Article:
Rebuilding Map Example With Apply Functions

September 30, 2015

(This article was first published on Opiate for the masses, and kindly contributed to R-bloggers)

Yesterday Hadley’s functional programming package purrr was published to CRAN. It is designed to bring convenient functional programming paradigma and add another data manipulation framework to R.

“Where dplyr focusses on data frames, purrr focusses on vectors” – Hadley Wickham in a blogpost

The core of the package consists of map functions, which operate similar to base apply functions. So I tried to rebuild the first example used to present the map function in the blog and Github repo with apply. The example looks like this:


mtcars %>%
  split(.$cyl) %>%
  map(~ lm(mpg ~ wt, data = .)) %>%
  map(summary) %>%
##         4         6         8 
## 0.5086326 0.4645102 0.4229655

Let’s do it with apply now:

mtcars %>% 
  split(.$cyl) %>% 
  lapply(function(x) lm(mpg~wt, data = x)) %>% 
  lapply(summary) %>% 
  sapply(function(x) x$r.squared)
##         4         6         8 
## 0.5086326 0.4645102 0.4229655

As you can see, map works with 3 different inputs – function names (exactly like apply), anonymous functions as formulae or character to select elements. Apply on the other hand only accepts functions, but with a little piping voodoo we can also shortcut the anonymous functions like this:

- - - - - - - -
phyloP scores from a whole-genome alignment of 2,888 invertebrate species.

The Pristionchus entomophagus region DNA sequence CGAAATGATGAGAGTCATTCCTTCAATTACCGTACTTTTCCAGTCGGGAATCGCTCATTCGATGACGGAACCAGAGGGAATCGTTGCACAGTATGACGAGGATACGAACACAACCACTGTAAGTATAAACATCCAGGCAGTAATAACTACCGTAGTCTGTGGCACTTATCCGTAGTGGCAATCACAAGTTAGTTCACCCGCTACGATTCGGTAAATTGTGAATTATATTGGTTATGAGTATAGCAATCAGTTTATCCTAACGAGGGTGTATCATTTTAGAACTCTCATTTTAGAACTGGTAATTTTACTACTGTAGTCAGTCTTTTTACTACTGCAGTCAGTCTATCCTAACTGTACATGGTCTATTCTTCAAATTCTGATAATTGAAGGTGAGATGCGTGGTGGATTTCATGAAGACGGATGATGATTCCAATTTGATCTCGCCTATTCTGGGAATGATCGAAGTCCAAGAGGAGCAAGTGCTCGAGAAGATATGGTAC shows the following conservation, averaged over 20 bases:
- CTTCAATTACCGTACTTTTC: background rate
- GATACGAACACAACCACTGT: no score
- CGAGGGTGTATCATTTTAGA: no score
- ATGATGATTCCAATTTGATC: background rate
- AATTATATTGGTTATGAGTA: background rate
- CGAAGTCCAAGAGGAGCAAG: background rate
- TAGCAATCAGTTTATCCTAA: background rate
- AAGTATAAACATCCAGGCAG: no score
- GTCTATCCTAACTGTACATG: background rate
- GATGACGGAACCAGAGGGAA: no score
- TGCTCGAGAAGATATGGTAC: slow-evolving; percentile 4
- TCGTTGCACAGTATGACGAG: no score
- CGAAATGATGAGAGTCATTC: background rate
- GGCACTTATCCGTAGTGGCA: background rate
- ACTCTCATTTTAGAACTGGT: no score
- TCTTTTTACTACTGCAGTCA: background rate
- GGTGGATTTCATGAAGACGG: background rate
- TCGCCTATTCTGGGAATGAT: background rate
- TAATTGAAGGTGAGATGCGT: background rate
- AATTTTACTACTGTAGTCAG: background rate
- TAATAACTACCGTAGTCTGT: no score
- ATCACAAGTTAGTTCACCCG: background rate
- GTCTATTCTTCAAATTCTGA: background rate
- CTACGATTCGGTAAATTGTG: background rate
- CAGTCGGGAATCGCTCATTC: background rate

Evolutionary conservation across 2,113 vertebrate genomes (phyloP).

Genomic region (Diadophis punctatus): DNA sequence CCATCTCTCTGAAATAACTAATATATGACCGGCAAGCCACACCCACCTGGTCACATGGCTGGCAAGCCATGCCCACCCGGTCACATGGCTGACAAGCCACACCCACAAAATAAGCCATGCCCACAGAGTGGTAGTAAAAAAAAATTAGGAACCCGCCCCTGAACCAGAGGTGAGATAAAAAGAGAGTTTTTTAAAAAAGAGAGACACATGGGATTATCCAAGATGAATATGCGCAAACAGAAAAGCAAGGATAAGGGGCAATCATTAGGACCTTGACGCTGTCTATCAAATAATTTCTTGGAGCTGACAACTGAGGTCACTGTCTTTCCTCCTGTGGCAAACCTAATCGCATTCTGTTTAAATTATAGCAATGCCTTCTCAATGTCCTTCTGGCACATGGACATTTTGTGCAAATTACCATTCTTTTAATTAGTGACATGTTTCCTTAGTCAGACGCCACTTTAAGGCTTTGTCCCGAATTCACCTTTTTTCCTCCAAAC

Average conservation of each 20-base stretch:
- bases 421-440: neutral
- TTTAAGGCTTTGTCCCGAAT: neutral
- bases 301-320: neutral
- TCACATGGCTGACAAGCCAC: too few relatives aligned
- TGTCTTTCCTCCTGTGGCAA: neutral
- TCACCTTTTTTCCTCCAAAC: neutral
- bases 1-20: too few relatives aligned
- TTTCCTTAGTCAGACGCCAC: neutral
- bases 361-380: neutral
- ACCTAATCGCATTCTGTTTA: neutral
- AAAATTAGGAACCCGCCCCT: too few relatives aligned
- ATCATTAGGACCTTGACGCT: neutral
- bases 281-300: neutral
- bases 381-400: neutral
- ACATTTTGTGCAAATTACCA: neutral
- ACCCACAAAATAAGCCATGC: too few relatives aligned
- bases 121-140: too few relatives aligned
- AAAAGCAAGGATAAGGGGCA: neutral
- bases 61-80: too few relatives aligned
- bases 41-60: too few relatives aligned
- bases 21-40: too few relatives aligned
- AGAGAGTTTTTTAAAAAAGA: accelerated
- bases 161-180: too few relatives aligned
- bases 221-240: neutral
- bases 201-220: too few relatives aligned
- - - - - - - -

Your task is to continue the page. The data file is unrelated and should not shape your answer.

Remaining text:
mtcars %>% 
  split(.$cyl) %>% 
  lapply(. %>% lm(mpg~wt, data = .)) %>% 
  lapply(summary) %>% 
  sapply(. %>% .$r.squared)
##         4         6         8 
## 0.5086326 0.4645102 0.4229655

Which is almost as appealing as the map alternative. Checking the speed of both approaches also reveals no significant time differences:


map <- function() {mtcars %>% split(.$cyl) %>% map(~ lm(mpg ~ wt, data = .)) %>% map(summary) %>% map_dbl("r.squared")}
apply <- function() {mtcars %>% split(.$cyl) %>% lapply(. %>% lm(mpg~wt, data = .)) %>% lapply(summary) %>% sapply(. %>% .$r.squared)}

microbenchmark(map, apply)
## Unit: nanoseconds
##   expr min lq   mean median uq   max neval
##    map  14 27  31.69     27 27   513   100
##  apply  14 27 281.34     27 27 24556   100

Now don’t get me wrong, I don’t want to say, that purrr is worthless or reduntant. I just picked the most basic function of the package and explained what it does by rewriting with apply functions. The map function and their derivatives are convenient alternatives to apply in my eyes without computational overhead. Furthermore the package offers very interesting functions like zip_n and lift. If you love apply and work with lists, you definitely should check out purrr.

Rebuilding Map Example With Apply Functions was originally published by Kirill Pomogajko at Opiate for the masses on September 30, 2015.

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